Talk about a lucky break. A judge delayed Winona Ryder's preliminary hearing on shoplifting and drug charges after the actress allegedly re-injured her right elbow while pushing past reporters outside court. Ryder fractured her right arm while filming the upcoming Adam Sandler comedy Mr. Deeds. The case is expected to resume on Thursday.
Showtime has renewed its racy gay soap Queer as Folk for two more 16-episode seasons. Queer's second season concludes June 16.
Question: I've been watching the miniseries Band of Brothers on HBO, and I was wondering if there was any information about availability dates for DVD or video. Hats off to Tom Hanks. The series is great! DCA, Seal Beach, Calif.
Televisionary: My friends at HBO Video don't have an exact release date, but they tell me Band of Brothers will probably be out on VHS and DVD sometime in the fourth quarter of this year, DCA, so keep the credit card in the wallet until October or so.
And I'm with you on Hank's track record for HBO. Band of Brothers, with its excellent writing and acting and its attention to detail, is right up there among the best of the best war movies. Between that and Hanks's From the Earth to the Moon, his name is on two of the finest miniseries to ever grace the small screen, in my opinion.
Question: What happened to the show The Street? It came on for a while in 2000 and then it just went off. What happened to it?
Televisionary: Fox delisted it after critics and viewers decided it was of little or no value.
Question: Now that Spider-Man is getting huge box office, I have a bet with my dad. He says that there was a live Spider-Man TV show in the late '70s or early '80s. I say there wasn't. Can you tell me if there was or was not? Thank you for your time. Anna N.
Televisionary: Father knows best, Anna (at least in this case, but he's probably right about that music of yours being too loud, too). Nicholas Hammond was your friendly neighborhood webslinger on CBS from April to May 1978 and Robert F. Simon was his cantankerous boss, J. Jonah Jameson. After the regular series ended, Spider-Man returned as several specials that aired periodically into the following year. 'Nuff said.
Question: I seem to remember that Drew Carey had a small, recurring role as a mechanic in a short-lived sitcom in the early 1990s. Was this really Drew? What was the name of the show? Mark W.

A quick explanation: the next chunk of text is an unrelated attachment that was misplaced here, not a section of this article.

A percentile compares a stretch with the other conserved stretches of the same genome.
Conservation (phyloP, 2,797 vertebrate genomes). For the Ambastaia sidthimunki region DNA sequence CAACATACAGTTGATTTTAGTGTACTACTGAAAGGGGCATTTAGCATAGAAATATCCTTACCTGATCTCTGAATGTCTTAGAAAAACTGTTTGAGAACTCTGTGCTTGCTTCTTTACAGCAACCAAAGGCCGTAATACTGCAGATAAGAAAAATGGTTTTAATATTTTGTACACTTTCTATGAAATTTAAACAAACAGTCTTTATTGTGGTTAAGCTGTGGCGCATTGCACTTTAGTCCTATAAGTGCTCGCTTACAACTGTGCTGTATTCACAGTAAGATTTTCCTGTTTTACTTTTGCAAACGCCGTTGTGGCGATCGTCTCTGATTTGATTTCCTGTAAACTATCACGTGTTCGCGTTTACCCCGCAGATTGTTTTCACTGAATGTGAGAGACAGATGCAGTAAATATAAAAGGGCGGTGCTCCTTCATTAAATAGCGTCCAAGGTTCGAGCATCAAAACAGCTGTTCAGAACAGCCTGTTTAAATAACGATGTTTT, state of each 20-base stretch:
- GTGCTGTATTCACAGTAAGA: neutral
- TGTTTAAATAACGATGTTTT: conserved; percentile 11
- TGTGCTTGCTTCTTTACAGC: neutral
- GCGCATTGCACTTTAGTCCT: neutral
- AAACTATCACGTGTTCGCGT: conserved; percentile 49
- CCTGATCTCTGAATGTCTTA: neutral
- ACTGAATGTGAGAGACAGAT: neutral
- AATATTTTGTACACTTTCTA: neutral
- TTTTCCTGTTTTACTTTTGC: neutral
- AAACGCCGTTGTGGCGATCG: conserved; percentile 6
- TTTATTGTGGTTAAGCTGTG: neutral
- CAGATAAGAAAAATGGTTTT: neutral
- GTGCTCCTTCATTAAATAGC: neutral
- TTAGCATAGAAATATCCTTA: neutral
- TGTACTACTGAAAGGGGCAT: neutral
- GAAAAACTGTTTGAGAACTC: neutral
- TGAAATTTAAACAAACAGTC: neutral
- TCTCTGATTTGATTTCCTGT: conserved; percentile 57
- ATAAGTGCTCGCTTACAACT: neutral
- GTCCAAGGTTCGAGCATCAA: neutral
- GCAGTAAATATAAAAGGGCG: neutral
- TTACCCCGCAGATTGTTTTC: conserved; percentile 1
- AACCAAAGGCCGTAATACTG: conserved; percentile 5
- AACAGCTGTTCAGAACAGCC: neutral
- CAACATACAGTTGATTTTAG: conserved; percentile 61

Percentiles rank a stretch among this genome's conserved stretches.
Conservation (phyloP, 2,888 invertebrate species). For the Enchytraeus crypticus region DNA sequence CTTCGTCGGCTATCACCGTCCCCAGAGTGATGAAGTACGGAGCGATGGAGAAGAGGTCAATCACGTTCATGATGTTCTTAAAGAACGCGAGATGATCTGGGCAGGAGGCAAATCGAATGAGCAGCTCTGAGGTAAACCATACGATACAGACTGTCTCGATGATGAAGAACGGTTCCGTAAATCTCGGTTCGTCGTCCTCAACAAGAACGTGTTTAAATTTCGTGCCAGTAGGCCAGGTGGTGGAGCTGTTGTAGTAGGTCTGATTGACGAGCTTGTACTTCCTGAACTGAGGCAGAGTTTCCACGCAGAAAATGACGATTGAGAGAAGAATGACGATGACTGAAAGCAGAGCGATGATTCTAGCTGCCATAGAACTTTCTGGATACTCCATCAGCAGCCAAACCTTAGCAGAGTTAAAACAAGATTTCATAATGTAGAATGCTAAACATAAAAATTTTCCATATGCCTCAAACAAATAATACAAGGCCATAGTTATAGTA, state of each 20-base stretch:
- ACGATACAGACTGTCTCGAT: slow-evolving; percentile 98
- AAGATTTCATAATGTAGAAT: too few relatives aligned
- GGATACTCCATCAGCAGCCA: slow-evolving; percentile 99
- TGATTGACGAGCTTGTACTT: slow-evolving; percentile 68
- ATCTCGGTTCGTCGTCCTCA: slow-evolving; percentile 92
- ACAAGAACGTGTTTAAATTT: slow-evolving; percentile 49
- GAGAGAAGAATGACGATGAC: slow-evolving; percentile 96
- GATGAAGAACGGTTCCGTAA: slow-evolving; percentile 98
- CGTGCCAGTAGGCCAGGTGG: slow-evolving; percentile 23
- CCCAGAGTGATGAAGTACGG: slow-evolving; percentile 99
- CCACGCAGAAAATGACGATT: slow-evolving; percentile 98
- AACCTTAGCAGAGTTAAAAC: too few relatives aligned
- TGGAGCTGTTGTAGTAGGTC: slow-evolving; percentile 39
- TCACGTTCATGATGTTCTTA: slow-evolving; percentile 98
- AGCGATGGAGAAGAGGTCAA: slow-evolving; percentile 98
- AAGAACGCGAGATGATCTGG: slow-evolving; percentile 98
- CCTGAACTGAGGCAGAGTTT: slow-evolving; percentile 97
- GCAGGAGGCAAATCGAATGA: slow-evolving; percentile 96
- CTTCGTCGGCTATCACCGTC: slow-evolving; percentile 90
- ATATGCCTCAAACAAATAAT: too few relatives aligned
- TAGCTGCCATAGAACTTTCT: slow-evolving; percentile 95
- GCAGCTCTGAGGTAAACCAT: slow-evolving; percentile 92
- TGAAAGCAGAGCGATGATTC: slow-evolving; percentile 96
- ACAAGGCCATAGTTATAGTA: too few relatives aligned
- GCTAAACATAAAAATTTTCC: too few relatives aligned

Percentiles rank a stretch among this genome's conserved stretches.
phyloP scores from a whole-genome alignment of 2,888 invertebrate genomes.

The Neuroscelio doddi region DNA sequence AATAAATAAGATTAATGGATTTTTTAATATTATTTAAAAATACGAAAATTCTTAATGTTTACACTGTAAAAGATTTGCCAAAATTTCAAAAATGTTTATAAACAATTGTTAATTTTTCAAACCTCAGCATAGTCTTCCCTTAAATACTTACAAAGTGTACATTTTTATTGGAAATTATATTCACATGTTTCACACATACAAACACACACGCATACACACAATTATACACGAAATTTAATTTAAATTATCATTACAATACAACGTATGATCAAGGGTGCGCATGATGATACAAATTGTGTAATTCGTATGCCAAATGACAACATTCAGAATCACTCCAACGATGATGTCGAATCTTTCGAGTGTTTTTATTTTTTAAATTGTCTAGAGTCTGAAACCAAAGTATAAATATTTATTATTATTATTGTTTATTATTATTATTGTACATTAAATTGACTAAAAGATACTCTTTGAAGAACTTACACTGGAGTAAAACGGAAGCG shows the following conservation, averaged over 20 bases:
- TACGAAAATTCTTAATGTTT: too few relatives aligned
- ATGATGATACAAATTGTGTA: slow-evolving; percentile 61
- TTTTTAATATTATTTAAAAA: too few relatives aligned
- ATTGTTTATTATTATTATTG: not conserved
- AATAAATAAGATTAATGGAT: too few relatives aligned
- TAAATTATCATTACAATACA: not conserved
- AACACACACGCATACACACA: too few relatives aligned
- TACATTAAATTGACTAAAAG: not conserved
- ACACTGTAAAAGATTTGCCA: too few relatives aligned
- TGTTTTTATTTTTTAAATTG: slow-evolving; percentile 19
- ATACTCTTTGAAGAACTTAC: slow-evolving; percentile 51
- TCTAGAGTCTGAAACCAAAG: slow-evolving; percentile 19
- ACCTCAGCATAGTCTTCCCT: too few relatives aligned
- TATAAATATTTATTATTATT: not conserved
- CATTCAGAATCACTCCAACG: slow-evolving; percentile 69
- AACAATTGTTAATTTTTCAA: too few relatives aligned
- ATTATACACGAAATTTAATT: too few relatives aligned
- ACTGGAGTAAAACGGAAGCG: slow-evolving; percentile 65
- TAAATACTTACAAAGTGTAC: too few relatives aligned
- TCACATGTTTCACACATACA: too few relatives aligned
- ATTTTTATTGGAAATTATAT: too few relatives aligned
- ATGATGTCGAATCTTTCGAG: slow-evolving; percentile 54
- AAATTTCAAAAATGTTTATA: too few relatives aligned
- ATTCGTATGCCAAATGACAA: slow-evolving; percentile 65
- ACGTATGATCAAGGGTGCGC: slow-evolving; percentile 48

Televisionary: That would be NBC's The Good Life, which launched in January 1994 and starred John Caponera as John Bowman, a family man and working man whose job at a security products business helped put food on the table for his wife (Eve Gordon) and three kids. (Of course, a better title might've been Short and Sweet, since the show was off the air by May.)
Carey played a guy named Drew Clark (the writers really sweated the character names on this series), who ran the company loading dock with John and was his best friend. Of the cast members, Carey bounced the highest by far on the reb
Question: I thought I read that Telly Savalas had never done any acting before Kojak, but my brother says he remembers him from The King and I. Who's right? Eric S., Cork, Ky.
Televisionary: Uh... neither, but I can come up with a silver lining and declare you both a little right, if you like. Let's get your brother out of the way first: Wrong bald guy. That was Yul Brynner in The King and I, and he won an Academy Award for his effort.
The late Aristoteles "Telly" Savalas, for his part, won an Emmy after just one season of starring as Lt. Theo Kojak in the CBS series, which ran from October 1973 to April 1978. And you're not that far off in your recollection fans (and the actor
Pierce Brosnan currently hard at work on the latest James Bond pic, Die Another Day has signed on to star in and produce the romantic comedy Laws of Attraction, Variety reports. He'll play a divorce lawyer who falls in love with another divorce lawyer.
Often a portrayer of heroines and victims, Ashley Judd welcomed the chance to be evil in Divine Secrets of the Ya-Ya Sisterhood (opening June 7). As Vivi, she's a mom with a mean streak viewers will surely cringe at scenes of the hellion beating her children. But just so we know it's fiction, Judd reveals a few tricks of the trade.
"The kids were incredibly well-rehearsed," she reassures. "We came to the set about a week in advance of shooting and had a huge safety meeting with all the kids, their parents, the tutor, the acting coach and the director."
One way of keeping scary scenes realistic, yet safe for her child co-stars, was talking in code. "If you say 'ouch' or 'stop it,' that's part of the dialogue," Judd says. "So, 'orange' was their safety word for when they felt uncomfortable. T